Our estimates also reveal that almost any employment advantage for those with vocational education tends to disappear in the older age group. If one adds the second and the third row of the table-for each gender-the percentage gap in employment probabilities turns negative in all cases with the single exception of the comparison between vocational and academic ISCED 3–4 education for females.
Among those not currently employed, we can distinguish in these data between those who have been in education and training in the past 12 months and those who haven’t (NEET). Table 9 shows the percentage of NEET among those not currently employed by gender, age group and type of education. We find that, for each level of education, vocational education is associated to a higher probability of being NEET. This probability increases with age for all education types, possibly because of early retirement patterns and other labour force exits.
Current employment status only partly captures employability associated to the level and type of education, because individuals who are currently employed may have experienced previous periods of joblessness. We therefore supplement the existing evidence with information on the total number of years of work experience acquired during a working life, which is available in PIAAC only for thirteen countries in our sample (missing for Austria, Germany, Canada and the US). We divide years by age minus 14, assuming that most labour market history starts after that age. Table 10 presents our estimates for the full sample and for the two sub-samples of younger and older individuals.
Focusing on all age groups, our results clearly suggest that vocational education increases the amount of time spent at work relative to academic education. When we consider vocational and academic education at the same ISCED level, involving similar numbers of years spent at school, we find that the gap between vocational and academic education is 5.7 and 12.2% points for males and 0.8 and 7.3% points for females.
To some extent, these positive gaps may depend on the fact that, even controlling for ISCED level, those in academic school tend to stay longer in school, and therefore have less time to spend in the labour market. To check this, we have depurated county-specific ATEs from the effect due to the differential numbers of years of schooling between each treatment and counterfactual in the aggregation procedure. As shown in Table 11, the estimated gaps decline in most cases, especially among females. The positive premium associated to vocational education, however, remains, especially among males.
Our investigation of the labour market payoffs to vocational and academic education at ISCED 3–4 (upper secondary and post-secondary education) suggests that individuals with vocational education earn slightly lower hourly earnings and enjoy a mildly higher probability of being currently employed than their more academically oriented counterparts. The higher probability of current employment of the vocationally trained is reinforced by their higher share of completed working life spent in paid employment, even after controlling for the length of education programs.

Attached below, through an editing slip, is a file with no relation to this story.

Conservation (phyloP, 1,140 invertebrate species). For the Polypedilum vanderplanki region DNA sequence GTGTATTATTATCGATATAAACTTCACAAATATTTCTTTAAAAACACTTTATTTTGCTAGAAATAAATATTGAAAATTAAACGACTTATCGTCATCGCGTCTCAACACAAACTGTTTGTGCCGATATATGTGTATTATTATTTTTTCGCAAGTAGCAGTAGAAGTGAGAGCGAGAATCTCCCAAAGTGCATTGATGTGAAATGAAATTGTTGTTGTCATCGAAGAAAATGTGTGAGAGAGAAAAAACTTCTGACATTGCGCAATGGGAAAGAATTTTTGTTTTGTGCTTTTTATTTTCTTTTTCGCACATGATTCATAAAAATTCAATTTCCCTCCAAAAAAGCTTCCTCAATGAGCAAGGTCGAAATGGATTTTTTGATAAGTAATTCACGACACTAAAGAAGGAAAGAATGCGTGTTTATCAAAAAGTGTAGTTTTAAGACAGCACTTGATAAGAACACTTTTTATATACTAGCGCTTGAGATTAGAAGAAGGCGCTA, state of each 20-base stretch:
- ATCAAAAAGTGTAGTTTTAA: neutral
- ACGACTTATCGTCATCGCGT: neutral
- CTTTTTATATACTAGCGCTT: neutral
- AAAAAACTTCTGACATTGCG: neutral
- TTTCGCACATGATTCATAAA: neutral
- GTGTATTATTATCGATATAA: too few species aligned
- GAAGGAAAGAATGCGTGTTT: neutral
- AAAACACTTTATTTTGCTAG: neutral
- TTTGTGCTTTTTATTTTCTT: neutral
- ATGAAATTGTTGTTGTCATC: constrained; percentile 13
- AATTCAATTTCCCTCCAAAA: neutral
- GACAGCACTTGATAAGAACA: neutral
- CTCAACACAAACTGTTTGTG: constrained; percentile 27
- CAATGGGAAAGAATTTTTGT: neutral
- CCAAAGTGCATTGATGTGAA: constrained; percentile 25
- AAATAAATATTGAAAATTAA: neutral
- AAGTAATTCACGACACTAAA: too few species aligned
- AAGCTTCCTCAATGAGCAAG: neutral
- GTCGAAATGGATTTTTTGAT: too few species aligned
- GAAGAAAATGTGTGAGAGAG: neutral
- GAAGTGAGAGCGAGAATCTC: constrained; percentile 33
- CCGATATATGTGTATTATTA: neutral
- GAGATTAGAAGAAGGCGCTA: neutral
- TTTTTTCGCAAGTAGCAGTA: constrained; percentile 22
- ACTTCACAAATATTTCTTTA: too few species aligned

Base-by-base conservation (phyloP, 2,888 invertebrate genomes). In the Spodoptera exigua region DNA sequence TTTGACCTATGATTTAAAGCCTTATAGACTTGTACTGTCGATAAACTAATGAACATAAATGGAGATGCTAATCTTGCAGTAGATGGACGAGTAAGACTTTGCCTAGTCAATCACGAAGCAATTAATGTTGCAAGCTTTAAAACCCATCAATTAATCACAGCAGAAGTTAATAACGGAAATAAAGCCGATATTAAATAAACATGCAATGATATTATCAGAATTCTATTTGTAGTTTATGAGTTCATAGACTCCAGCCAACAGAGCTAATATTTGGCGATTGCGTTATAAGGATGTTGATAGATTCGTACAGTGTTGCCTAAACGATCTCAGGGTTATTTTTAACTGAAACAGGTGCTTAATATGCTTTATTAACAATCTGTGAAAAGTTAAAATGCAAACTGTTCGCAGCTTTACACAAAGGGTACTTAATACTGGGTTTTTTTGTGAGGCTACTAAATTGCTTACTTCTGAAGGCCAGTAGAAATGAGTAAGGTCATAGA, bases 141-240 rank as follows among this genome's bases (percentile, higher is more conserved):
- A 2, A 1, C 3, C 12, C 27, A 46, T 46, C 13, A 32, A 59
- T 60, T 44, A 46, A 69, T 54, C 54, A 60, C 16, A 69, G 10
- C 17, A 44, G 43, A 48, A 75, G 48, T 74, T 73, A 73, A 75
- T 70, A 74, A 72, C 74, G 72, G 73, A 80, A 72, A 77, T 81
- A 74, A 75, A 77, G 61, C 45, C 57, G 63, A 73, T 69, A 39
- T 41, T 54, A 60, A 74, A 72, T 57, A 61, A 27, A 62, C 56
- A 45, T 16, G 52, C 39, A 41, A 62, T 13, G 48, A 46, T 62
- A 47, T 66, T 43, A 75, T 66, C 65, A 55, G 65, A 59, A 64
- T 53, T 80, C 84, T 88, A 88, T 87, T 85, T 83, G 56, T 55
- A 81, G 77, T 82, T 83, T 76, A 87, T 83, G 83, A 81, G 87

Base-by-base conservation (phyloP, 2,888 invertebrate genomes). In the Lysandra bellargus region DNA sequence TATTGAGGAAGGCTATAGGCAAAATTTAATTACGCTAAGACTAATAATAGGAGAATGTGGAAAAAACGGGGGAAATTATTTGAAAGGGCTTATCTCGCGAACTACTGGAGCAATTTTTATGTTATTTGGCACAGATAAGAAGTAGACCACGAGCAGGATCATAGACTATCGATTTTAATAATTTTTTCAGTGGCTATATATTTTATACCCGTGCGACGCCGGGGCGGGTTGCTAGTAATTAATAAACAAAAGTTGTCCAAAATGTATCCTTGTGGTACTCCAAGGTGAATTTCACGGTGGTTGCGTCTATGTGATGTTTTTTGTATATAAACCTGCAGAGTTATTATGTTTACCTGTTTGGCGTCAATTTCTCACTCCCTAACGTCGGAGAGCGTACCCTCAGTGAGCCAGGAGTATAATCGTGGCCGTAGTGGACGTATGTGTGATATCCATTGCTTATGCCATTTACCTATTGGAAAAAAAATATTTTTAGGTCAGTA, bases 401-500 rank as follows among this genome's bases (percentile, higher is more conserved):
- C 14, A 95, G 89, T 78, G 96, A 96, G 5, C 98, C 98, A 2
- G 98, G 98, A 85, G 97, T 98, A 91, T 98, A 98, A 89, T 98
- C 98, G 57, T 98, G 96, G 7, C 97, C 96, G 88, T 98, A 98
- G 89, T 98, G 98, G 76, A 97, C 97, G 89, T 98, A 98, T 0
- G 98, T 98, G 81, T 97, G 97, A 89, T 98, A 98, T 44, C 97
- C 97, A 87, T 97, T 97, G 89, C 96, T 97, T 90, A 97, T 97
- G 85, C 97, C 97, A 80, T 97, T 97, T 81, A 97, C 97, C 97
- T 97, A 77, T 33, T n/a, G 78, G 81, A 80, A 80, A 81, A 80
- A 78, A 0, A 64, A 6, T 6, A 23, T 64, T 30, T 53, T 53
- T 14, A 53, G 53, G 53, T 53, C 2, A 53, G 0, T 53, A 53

When we consider vocational and academic education at the tertiary level (ISCED 5), we find evidence that individuals with the former type of education have significantly lower hourly earnings and a slightly lower probability of being current employed than those with a more academic education. Independently of the ISCED level, we find that vocational graduates who are not currently employed are more likely to be NEET. When we consider the time spent in a paid job since leaving school, individuals with tertiary vocational education retain a clear advantage with respect to those with a more academic education.
To obtain a partial indication of whether the effect of initial vocational education (IVET) on labour market outcomes is mediated by workers’ cognitive skills, we have conditioned for literacy and numeracy test scores, neglecting the fact that these are endogenous variables. The effect of IVET on earnings estimated using the IPWRA method becomes smaller in absolute value for both genders and levels of education (ISCED 3–4 and ISCED 5), but remains negative and always statistically significant, with the exception of males with ISCED 3–4. The effect of IVET on employment is virtually unchanged for both genders with ISCED 5, and increases for both genders with ISCED 3–4 level.
We also investigate whether investing in continuous vocational education and training, either on the job or off the job (CVET), mediates the effect of IVET on earnings and employment. By including CVET among the controls, we obtain that the estimated effects of IVET on earnings and employment remain constant for both genders and education levels. Only the effect of IVET on employment for females with ISCED 5 level becomes smaller in absolute level and statistically insignificant. We conclude that the effect of IVET on labour market outcomes is mediated by the effects of IVET on cognitive skills rather than on CVET.
Our results on the relative employability of individuals with vocational education clearly reflect the current economic situation, and the current balance of demand and supply of skills. But what about future demand developments? Is the number of jobs requiring vocational skills expected to decline or to increase in the future? Statistics Norway (2013), has produced projections up to 2030 on the expected labour demand by type of education. These projections show that the relative number of jobs requiring upper secondary vocational education are likely to grow faster than supply in the near future, especially in the health care industry-because of the progressive ageing of the population, with potentially positive developments for the earnings and employability of those having the required skills. Of course, if the demand for jobs requiring academic tertiary education grows even faster, thereby offering better earnings and employment prospects, enrolment in vocational education may decline even in the presence of favourable demand developments.